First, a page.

Inside Burma, the armed forces have established a chokehold on political power unrivalled in the world. The latest incarnation of junta rule emerged in 1988 following the bloody repression of a nationwide pro-democracy movement. Yet despite international revulsion, today's generals have barely been touched by its effects: the suspension of international economic assistance; the imposition of an arms embargo; and bans on new investment in Burma by Western firms. Over four decades of military rule, there have been rumors of in-fighting among officers, and of mutinies and desertions by foot soldiers. Many have concluded from such reports that the regime must inevitably fall. So far, however, such thoughts have been wishful. While elsewhere in Southeast Asia authoritarian regimes have crumbled, in Burma the junta has endured.
How have Burma's generals managed to sustain their dominance for so long? Why hasn't the country's democratic opposition been able to wrest power from this regime? And why have international sanctions and prodding so utterly failed to break the stalemate in Rangoon?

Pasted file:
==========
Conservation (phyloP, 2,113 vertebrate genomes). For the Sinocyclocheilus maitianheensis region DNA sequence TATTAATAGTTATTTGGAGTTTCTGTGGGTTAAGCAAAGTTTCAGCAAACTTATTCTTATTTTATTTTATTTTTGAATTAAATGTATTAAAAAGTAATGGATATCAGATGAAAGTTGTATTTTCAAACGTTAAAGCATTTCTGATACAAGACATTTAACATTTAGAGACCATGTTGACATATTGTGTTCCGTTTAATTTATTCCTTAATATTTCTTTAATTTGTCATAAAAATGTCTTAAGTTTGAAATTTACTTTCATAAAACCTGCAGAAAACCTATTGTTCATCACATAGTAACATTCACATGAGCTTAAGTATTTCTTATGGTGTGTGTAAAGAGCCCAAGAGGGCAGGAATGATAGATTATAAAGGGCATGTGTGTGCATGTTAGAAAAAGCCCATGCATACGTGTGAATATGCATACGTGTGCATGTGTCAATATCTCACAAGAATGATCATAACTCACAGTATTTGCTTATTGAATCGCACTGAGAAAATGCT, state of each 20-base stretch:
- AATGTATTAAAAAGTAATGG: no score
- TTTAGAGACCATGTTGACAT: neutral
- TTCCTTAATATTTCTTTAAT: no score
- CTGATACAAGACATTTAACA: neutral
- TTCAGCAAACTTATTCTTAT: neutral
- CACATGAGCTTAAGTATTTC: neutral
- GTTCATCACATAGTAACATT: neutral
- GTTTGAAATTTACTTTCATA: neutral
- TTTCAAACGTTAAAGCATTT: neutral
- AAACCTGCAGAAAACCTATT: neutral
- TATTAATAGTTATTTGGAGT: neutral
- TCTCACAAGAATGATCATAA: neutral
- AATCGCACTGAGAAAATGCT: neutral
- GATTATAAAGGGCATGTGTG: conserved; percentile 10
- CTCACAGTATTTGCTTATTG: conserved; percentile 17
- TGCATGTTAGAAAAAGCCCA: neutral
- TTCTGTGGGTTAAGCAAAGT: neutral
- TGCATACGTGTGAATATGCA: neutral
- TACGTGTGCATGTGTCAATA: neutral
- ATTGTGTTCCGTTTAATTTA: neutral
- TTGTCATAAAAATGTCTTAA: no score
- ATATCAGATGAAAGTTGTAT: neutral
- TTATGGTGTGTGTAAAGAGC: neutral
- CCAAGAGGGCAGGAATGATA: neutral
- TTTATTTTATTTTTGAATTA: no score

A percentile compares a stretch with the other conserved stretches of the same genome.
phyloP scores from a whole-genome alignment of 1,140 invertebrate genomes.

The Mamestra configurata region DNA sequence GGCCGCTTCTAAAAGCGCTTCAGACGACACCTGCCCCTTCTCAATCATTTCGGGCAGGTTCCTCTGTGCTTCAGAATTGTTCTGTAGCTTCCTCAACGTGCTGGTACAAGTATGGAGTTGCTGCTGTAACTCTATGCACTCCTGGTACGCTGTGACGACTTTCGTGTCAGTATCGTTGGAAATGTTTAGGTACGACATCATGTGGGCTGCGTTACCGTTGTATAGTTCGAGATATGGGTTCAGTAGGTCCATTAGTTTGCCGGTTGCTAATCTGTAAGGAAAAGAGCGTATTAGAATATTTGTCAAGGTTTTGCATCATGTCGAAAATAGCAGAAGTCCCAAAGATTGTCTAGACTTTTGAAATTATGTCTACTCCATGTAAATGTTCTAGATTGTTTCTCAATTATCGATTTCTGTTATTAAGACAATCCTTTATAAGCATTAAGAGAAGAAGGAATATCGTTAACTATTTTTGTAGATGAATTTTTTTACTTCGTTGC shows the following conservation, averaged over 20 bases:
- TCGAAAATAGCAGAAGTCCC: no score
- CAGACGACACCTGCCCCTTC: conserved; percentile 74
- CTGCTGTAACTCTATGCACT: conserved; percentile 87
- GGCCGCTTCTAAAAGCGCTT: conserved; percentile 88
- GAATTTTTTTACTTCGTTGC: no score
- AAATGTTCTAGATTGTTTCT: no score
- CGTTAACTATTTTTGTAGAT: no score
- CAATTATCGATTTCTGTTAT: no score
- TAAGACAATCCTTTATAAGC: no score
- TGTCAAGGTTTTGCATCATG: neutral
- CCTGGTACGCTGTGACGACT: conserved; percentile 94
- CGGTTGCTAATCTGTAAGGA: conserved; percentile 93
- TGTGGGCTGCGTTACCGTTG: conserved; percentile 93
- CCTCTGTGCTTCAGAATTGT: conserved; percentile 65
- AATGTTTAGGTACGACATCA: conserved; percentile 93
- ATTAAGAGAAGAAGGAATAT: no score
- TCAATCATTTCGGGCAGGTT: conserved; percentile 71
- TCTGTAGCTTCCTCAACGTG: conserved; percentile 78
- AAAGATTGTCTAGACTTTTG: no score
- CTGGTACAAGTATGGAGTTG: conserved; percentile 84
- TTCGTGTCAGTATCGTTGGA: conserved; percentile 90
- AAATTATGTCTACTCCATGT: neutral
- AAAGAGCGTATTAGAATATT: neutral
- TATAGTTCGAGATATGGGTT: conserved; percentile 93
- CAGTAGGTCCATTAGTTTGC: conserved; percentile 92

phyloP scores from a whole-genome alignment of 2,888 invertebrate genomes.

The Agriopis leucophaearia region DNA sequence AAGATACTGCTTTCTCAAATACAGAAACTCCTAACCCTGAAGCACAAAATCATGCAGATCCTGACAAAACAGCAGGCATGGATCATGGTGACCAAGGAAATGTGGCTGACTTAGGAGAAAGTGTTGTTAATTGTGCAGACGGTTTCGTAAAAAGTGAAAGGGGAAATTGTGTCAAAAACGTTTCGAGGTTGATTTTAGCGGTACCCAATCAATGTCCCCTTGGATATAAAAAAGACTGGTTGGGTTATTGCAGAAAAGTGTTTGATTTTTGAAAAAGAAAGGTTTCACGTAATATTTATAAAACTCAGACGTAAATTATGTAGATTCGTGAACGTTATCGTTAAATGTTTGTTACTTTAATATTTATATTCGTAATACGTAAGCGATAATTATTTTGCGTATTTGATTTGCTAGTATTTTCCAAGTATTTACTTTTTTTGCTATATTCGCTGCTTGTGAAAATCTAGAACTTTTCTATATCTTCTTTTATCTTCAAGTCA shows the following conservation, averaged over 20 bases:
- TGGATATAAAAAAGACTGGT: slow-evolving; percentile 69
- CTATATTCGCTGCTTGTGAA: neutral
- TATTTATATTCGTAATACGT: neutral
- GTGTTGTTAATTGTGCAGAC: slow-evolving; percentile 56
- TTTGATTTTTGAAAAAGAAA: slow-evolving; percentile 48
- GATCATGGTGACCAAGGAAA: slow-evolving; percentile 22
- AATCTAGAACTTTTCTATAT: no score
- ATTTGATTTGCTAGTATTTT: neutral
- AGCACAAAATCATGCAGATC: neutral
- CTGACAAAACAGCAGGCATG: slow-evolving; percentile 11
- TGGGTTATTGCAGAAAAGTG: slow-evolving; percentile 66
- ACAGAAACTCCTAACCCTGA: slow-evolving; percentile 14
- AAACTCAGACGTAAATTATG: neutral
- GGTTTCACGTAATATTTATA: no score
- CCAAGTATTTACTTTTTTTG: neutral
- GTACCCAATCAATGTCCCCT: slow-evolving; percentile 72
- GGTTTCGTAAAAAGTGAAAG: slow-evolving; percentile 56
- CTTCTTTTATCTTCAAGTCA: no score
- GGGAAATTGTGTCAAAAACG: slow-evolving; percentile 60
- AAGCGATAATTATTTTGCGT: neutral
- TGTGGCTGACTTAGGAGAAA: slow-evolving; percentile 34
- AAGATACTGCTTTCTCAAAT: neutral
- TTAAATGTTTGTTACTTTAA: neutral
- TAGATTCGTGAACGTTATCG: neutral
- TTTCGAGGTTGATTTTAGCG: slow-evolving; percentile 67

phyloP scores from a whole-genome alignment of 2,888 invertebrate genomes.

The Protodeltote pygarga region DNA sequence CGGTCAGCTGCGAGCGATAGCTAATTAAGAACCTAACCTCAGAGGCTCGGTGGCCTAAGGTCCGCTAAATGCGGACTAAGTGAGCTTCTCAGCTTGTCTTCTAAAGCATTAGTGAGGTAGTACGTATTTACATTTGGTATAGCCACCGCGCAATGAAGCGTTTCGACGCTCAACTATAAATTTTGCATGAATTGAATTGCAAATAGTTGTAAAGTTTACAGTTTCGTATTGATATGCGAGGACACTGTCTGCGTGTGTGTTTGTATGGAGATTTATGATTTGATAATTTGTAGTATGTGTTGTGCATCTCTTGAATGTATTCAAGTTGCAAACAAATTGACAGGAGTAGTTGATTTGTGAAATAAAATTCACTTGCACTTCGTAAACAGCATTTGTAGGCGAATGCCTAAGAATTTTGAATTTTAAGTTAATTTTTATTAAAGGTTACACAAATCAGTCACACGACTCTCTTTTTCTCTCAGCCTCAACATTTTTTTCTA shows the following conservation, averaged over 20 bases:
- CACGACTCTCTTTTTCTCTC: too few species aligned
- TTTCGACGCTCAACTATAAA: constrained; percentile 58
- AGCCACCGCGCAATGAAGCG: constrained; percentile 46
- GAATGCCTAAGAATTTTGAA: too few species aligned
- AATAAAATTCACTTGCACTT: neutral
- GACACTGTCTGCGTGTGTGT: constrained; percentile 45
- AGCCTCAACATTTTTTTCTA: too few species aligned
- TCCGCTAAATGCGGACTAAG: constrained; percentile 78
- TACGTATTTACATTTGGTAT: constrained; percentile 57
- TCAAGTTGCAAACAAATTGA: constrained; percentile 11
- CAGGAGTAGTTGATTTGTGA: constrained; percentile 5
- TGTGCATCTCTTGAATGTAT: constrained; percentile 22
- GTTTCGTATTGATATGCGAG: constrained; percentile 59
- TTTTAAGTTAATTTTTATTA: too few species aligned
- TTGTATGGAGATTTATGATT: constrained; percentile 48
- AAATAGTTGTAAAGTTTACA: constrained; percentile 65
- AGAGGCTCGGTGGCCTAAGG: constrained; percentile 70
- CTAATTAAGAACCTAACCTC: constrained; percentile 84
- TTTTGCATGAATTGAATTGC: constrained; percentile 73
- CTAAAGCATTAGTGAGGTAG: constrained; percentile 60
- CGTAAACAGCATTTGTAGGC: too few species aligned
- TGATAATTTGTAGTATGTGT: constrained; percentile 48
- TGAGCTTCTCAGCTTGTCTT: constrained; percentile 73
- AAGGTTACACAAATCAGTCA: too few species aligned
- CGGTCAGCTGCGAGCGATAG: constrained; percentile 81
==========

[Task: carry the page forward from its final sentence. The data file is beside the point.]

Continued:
Mary Callahan is Assistant Professor at the University of Washington's Jackson School of International Studies. She received her PhD in Government at Cornell University in 1996. Among her many writings are chapters civil-military relations in Burma scheduled to appear in Soldier and State in Asia (Stanford University Press, 2000) and Burma: Strong State/Weak Regime (Crawford House, 2000). Fluent in Burmese, Prof. Callahan also teaches, lectures widely, and serves as a consultant to the United Nations on political conditions in Burma.